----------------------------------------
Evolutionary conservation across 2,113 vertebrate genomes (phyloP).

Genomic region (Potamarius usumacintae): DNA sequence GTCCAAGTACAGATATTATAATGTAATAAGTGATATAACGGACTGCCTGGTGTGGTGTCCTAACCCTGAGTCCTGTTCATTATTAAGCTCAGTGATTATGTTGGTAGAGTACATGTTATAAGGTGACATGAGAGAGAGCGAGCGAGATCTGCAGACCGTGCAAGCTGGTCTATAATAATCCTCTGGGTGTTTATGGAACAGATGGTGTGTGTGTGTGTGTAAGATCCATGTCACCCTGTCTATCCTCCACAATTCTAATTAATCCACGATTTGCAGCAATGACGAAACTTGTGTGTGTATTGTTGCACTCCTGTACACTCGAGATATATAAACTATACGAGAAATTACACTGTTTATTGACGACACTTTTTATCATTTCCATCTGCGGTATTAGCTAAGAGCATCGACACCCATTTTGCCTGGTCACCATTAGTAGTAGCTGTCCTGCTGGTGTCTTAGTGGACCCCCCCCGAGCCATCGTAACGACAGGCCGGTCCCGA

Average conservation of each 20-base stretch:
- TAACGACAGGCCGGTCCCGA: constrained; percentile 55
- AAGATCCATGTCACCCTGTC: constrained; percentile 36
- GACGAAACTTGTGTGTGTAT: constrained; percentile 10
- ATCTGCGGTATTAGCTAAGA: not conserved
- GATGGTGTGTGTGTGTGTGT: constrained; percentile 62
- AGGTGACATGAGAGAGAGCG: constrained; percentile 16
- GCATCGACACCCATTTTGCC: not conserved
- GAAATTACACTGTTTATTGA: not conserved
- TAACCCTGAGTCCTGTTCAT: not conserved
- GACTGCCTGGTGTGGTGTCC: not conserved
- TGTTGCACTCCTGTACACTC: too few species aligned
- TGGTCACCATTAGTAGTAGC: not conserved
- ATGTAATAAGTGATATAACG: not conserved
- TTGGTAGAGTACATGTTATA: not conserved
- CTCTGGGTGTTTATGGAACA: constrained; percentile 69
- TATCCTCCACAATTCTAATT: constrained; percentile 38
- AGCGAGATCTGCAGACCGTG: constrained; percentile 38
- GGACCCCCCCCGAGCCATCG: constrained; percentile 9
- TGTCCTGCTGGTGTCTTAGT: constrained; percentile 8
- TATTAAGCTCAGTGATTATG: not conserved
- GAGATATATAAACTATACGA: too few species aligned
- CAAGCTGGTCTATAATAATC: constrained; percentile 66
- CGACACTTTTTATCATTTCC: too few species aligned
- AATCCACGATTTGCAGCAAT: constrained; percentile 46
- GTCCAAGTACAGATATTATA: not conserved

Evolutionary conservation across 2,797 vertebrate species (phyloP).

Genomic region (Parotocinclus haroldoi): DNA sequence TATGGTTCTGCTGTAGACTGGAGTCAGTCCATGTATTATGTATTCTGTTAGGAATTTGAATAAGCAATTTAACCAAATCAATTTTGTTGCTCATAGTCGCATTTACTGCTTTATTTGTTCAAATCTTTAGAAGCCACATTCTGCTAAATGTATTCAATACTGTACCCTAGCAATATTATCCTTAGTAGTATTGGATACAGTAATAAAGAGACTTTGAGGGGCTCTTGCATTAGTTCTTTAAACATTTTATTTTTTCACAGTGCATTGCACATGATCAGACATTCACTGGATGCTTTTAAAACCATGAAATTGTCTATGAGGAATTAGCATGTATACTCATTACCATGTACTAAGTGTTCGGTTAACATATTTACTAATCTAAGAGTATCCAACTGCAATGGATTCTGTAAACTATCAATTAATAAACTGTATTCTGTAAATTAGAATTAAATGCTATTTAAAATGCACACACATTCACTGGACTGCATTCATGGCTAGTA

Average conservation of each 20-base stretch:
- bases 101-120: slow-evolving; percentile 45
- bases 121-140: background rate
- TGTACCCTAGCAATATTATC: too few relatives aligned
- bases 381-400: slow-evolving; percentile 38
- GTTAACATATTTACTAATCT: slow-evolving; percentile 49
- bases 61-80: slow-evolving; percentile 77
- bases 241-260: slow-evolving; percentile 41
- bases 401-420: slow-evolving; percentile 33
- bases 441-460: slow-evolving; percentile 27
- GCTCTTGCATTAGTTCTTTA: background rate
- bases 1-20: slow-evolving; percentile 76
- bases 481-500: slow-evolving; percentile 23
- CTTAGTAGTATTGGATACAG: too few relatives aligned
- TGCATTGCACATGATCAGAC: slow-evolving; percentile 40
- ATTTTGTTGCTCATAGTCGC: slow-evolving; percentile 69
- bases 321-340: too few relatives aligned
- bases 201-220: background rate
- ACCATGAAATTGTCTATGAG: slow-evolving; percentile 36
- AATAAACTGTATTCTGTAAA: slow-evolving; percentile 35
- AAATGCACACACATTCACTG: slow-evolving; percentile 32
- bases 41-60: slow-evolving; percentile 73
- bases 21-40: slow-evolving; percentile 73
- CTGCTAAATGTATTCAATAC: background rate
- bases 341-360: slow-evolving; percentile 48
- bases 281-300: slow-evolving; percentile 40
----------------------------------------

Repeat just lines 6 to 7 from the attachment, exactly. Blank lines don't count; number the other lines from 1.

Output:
- GACGAAACTTGTGTGTGTAT: constrained; percentile 10
- ATCTGCGGTATTAGCTAAGA: not conserved